Fuck you, Nature.
Sure, the moon is lovely, sprinkling its pale, pearly light over the boughs of tipsy pines, while birds gloriously twitter their goodnights across the arc of a gentle breeze. And yes, the air does smell of rain and the remnants of embers while I lay reclining inside a tiny tent, hiking boots doffed in favor of thick woolen socks, huddled in a sleeping bag that’s as puffy as the marshmallows in my pack.
Except that I’m also soaking wet, pockmarked with bug bites, shivering from second-stage hypothermia, and cursing the heartless bastard who dragged me into this horrible, freezing mess in the first place.
Welcome to the woods, a miserable, primitive vortex of despair — with poor cell-phone reception.
A city girl at heart, the closest I ever got to the wilderness before this poorly planned sojourn into tick-and-titmouse territory was my suburban back yard. Once I was old enough to write my own rent checks, I high-tailed it to “urba-nia,” where the jungle is decidedly concrete and my “back yard” is a not-so-decorative dumpster.
I’d heard rumors of such activities as “backpacking” and “hiking,” and was about as interested in donning a rucksack and traipsing through the woods as I imagine Donald Rumsfeld would be in going to an all-night gay rave. But, I’ll admit it, my boyfriend painted a pretty picture: a romantic romping through the forest with a knapsack full of freshly picked berries, trail mix, and s’mores fixin’s. Sunlight streaming through the foliage, pausing to scamper through waterfalls and gullies, perhaps we’d spy a frolicking baby bear playfully batting his paws at a butterfly — or a wood nymph. Evenings would be spent cozying up on a log by a crackling campfire, licking the chocolate from our fingers before retiring to dreamland. An idyllic, naturalist, granola-crunchin’, panda-loving, big-oil-hating earth immersion.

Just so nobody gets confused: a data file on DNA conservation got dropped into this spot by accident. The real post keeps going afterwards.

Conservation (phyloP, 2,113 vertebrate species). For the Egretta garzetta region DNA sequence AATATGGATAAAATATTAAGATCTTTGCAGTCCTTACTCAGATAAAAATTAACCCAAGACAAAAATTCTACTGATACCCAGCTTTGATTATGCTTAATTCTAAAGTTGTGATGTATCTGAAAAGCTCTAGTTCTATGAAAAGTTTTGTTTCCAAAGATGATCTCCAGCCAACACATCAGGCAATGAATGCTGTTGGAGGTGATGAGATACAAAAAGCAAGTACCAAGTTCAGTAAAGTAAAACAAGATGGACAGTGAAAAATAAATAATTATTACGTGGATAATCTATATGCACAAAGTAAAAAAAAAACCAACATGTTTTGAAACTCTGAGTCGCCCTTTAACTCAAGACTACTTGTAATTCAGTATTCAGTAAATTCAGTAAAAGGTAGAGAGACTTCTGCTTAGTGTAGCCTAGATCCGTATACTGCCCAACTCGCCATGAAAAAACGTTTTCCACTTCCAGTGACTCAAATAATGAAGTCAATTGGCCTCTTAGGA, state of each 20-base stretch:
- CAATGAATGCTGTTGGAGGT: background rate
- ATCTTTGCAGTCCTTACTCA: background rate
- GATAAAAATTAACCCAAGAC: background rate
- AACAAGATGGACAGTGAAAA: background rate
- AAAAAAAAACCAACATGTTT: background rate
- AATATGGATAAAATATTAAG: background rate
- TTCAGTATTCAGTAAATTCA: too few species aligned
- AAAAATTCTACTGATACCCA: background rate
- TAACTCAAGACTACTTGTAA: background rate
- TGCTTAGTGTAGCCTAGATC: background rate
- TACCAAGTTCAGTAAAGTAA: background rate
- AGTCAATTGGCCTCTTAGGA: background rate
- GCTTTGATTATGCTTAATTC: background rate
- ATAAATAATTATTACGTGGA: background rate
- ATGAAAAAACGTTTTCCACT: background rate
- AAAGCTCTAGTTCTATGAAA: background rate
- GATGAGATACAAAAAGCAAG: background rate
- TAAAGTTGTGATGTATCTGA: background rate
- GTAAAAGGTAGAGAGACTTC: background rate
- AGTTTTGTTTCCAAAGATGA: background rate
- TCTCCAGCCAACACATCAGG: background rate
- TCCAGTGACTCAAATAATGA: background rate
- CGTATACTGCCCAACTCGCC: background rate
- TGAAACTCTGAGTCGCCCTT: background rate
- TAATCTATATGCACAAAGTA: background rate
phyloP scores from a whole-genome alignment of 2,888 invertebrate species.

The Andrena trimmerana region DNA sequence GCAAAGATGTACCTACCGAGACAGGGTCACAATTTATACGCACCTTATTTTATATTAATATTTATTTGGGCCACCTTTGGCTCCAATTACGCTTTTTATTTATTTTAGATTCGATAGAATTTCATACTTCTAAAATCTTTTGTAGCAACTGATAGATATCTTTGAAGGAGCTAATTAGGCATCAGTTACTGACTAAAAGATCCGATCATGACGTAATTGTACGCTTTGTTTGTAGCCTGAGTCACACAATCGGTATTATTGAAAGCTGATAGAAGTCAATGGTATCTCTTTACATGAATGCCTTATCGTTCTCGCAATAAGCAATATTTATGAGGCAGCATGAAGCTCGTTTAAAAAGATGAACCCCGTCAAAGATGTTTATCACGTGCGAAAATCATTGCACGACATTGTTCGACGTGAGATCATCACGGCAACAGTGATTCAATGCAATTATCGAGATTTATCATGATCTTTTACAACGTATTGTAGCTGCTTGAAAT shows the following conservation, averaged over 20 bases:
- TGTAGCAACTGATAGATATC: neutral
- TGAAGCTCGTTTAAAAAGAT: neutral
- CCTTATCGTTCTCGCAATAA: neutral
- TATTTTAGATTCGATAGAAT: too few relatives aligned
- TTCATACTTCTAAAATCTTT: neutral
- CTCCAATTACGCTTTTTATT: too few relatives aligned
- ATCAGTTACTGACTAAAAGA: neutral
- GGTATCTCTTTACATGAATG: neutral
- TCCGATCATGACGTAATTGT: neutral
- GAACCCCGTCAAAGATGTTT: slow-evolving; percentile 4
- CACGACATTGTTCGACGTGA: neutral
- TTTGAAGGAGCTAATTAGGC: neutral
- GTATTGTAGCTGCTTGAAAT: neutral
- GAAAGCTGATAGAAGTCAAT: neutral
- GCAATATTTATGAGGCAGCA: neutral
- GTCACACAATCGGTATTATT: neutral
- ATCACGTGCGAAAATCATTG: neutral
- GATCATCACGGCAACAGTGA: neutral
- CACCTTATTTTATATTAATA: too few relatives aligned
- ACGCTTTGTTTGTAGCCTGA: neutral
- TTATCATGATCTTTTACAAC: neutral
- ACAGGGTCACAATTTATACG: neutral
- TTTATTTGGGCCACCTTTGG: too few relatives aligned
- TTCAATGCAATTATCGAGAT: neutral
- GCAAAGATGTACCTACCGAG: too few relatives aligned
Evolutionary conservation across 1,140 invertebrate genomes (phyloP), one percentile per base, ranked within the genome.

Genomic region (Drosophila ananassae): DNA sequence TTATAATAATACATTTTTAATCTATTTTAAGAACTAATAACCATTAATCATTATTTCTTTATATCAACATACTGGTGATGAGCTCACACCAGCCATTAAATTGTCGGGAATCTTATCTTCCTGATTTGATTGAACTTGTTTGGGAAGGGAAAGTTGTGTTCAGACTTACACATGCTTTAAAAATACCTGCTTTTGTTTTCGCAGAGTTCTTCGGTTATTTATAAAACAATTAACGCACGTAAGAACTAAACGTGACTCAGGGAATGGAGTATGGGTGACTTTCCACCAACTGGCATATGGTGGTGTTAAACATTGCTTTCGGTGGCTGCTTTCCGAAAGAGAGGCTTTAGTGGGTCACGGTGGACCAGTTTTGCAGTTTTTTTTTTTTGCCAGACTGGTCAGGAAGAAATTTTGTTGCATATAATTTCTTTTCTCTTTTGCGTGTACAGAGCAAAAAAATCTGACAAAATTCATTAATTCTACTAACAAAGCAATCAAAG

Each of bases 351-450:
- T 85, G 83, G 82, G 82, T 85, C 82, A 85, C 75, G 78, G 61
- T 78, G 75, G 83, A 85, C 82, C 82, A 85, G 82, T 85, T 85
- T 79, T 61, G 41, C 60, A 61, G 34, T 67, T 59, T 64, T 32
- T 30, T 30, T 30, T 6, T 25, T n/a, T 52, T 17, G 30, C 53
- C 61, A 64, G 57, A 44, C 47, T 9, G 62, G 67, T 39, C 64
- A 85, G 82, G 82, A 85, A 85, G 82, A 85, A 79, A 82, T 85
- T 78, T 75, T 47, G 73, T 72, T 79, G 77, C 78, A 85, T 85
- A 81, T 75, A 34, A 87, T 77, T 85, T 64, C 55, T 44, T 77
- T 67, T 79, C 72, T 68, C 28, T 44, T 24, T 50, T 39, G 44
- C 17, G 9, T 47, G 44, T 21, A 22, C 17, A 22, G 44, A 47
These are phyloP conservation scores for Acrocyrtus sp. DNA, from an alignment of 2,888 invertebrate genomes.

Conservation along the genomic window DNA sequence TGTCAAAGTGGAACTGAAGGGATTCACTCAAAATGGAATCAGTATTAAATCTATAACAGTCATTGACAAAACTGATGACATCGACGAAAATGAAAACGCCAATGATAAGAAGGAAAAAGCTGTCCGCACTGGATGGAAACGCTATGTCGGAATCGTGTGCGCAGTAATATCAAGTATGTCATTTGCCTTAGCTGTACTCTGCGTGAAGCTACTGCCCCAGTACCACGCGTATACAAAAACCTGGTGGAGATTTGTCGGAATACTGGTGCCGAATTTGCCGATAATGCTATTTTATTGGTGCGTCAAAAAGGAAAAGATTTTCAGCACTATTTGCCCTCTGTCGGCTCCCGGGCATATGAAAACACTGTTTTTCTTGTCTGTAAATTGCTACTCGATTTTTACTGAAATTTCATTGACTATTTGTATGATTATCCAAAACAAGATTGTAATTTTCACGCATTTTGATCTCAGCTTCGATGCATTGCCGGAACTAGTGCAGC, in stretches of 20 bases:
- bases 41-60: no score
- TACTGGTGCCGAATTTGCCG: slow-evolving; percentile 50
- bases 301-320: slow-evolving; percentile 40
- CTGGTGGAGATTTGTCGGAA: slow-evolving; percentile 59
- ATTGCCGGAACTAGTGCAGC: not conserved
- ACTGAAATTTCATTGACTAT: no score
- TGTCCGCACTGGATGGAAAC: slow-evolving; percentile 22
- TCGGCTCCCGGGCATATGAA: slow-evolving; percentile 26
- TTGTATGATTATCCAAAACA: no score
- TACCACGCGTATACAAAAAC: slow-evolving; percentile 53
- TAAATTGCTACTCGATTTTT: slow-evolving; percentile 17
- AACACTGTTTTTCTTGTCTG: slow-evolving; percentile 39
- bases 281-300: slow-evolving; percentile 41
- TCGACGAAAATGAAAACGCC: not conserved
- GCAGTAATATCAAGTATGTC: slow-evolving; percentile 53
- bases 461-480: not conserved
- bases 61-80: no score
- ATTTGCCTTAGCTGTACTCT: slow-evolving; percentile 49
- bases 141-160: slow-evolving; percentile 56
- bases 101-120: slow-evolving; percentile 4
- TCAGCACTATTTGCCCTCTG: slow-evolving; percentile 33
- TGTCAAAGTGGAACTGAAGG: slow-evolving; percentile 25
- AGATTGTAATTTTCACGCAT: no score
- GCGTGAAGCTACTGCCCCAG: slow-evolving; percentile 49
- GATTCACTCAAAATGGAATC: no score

So when the opportunity arose to embark on a three-day hike through the White Mountains in New Hampshire — still caught up in the euphoria of his pastoral pitch — it was all I could do to keep from giggling with delight. Hur-rah, I thought, hurrah! Just me, my man, and a compass.
I should have suspected something when my companion packed a plastic trowel and two rolls of toilet paper.
Naively excited, I had assumed the tiny shovel was for some sort of recreational activity, such as building sand castles alongside a serendipitous mountain lake, or even digging for mountain truffles to grate over our all-natural wood salad.
The drive up on Friday morning was clear and bright. Our plan was to park, catch a “hiker shuttle” to an entry point, and then spend three days
schlepping strolling back to the car. The trees seemed to nod their heads in reverent greeting as we entered the woods. I hummed a merry little ditty as I took my first steps into what would surely be an unforgettable journey.
Three hours, several blisters, five rainstorms, one raccoon ambush, and a sprained knee later, and I wanted to forget the whole experience. No, no, fuck that — I wanted to die.